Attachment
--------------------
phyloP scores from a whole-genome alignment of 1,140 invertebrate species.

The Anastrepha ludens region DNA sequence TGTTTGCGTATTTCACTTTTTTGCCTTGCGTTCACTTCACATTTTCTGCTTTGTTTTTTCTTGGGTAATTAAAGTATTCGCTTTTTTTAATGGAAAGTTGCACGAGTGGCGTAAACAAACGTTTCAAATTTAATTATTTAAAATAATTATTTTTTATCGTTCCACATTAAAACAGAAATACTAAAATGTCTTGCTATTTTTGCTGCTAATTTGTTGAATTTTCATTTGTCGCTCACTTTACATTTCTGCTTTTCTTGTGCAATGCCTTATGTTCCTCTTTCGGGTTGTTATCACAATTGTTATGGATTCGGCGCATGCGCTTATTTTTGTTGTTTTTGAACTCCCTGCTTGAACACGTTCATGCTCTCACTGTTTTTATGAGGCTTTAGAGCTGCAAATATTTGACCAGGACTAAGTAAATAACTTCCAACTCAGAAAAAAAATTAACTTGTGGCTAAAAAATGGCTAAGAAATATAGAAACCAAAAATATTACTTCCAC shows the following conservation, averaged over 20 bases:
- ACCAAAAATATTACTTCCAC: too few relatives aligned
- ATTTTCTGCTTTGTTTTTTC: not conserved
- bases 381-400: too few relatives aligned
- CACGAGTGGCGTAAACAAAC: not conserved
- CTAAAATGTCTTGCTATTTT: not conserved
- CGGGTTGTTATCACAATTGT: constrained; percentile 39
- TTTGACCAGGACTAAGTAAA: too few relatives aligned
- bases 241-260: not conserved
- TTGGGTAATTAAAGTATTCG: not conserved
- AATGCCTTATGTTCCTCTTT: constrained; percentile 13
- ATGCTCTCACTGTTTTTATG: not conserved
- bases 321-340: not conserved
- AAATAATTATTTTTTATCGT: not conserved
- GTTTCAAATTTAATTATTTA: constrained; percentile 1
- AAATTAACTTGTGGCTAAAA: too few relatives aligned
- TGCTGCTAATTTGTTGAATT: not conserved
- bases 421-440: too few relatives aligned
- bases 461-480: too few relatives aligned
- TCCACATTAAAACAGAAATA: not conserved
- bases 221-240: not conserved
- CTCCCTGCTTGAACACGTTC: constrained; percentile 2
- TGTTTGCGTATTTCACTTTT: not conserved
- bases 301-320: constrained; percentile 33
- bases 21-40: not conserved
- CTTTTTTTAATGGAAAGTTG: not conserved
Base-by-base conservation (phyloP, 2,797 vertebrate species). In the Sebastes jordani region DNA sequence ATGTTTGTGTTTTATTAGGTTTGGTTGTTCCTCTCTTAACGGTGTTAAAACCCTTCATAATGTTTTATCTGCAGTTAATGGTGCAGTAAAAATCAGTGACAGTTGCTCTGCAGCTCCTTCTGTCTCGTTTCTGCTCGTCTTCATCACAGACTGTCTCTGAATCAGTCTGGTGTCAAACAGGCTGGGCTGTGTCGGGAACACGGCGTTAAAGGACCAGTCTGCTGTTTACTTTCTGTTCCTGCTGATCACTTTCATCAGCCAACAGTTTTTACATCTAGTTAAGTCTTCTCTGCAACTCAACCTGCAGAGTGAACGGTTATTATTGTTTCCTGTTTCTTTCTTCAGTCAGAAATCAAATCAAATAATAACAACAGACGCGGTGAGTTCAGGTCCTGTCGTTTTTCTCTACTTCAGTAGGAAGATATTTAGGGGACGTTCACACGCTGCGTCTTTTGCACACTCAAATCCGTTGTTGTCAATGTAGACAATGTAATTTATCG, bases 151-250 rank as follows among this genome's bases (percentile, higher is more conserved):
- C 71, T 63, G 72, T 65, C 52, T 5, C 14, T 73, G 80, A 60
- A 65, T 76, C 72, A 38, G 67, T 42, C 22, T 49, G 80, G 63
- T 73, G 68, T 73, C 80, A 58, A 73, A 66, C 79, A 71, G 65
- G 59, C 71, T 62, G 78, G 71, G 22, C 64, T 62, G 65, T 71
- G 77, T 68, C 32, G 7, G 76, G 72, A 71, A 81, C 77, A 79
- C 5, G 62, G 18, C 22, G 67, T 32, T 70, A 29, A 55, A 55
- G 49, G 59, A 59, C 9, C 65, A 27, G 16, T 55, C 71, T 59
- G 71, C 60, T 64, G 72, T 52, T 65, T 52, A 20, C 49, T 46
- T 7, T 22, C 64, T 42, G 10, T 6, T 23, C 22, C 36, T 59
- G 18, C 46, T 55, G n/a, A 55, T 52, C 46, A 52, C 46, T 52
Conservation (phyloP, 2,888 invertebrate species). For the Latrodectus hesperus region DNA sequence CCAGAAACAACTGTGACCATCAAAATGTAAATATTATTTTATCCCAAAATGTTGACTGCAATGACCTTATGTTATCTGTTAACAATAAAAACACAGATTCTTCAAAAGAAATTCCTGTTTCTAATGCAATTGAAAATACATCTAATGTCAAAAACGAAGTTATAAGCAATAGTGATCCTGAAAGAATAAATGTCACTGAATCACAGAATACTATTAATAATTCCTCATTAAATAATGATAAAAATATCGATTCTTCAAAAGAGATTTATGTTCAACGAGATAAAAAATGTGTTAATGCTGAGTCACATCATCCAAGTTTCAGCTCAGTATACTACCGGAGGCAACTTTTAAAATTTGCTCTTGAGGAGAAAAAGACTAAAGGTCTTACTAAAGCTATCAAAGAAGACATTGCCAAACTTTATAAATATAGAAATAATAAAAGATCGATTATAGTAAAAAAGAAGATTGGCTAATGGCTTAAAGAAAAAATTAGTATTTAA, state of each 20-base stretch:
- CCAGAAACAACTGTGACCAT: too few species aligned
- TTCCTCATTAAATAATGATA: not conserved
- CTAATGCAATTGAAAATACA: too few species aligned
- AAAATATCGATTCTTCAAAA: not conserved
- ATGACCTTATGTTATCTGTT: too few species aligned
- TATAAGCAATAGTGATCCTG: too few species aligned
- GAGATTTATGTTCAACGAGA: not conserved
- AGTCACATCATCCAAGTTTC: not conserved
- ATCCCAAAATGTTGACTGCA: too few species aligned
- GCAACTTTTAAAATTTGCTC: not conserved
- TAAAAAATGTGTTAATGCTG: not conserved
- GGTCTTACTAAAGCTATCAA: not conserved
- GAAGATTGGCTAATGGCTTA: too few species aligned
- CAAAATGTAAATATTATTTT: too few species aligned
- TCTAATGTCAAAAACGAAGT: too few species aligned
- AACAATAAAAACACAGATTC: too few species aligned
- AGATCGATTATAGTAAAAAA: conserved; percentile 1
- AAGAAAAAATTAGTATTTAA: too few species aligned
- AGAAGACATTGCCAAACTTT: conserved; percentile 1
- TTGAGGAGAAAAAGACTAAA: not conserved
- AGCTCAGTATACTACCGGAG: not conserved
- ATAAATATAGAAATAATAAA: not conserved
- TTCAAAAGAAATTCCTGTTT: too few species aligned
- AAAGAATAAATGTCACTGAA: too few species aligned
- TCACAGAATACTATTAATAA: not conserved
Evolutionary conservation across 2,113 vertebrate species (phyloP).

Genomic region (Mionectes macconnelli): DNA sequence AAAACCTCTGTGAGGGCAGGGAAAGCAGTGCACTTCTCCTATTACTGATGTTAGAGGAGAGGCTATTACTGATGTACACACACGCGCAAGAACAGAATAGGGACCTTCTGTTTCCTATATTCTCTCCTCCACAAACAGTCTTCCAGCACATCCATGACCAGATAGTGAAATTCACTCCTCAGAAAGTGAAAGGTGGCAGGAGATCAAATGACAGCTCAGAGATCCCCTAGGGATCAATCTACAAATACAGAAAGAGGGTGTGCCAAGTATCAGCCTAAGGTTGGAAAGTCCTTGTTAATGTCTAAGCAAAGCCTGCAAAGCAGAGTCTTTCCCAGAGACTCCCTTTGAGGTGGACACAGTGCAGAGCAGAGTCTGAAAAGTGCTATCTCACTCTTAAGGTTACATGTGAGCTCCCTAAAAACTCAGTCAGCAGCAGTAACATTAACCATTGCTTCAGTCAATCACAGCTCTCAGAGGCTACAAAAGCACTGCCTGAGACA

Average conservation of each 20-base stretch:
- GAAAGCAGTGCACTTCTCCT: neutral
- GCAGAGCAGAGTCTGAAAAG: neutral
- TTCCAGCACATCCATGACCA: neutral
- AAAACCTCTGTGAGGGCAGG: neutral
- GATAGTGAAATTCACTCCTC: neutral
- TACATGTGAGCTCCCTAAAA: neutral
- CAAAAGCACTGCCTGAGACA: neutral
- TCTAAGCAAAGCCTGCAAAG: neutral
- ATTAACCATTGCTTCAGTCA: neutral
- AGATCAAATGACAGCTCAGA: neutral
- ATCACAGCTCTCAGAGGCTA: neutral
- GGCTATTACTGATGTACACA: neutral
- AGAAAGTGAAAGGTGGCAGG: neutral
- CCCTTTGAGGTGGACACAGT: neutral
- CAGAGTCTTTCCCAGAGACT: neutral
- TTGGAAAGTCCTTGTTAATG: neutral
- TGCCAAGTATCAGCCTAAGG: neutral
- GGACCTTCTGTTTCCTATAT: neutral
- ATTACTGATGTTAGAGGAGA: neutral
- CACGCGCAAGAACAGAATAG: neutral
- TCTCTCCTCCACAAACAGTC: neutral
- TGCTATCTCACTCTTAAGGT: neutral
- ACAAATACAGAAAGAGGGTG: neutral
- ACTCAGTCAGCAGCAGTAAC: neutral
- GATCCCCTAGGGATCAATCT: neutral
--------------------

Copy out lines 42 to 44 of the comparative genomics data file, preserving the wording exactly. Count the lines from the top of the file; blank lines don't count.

- CTAATGCAATTGAAAATACA: too few species aligned
- AAAATATCGATTCTTCAAAA: not conserved
- ATGACCTTATGTTATCTGTT: too few species aligned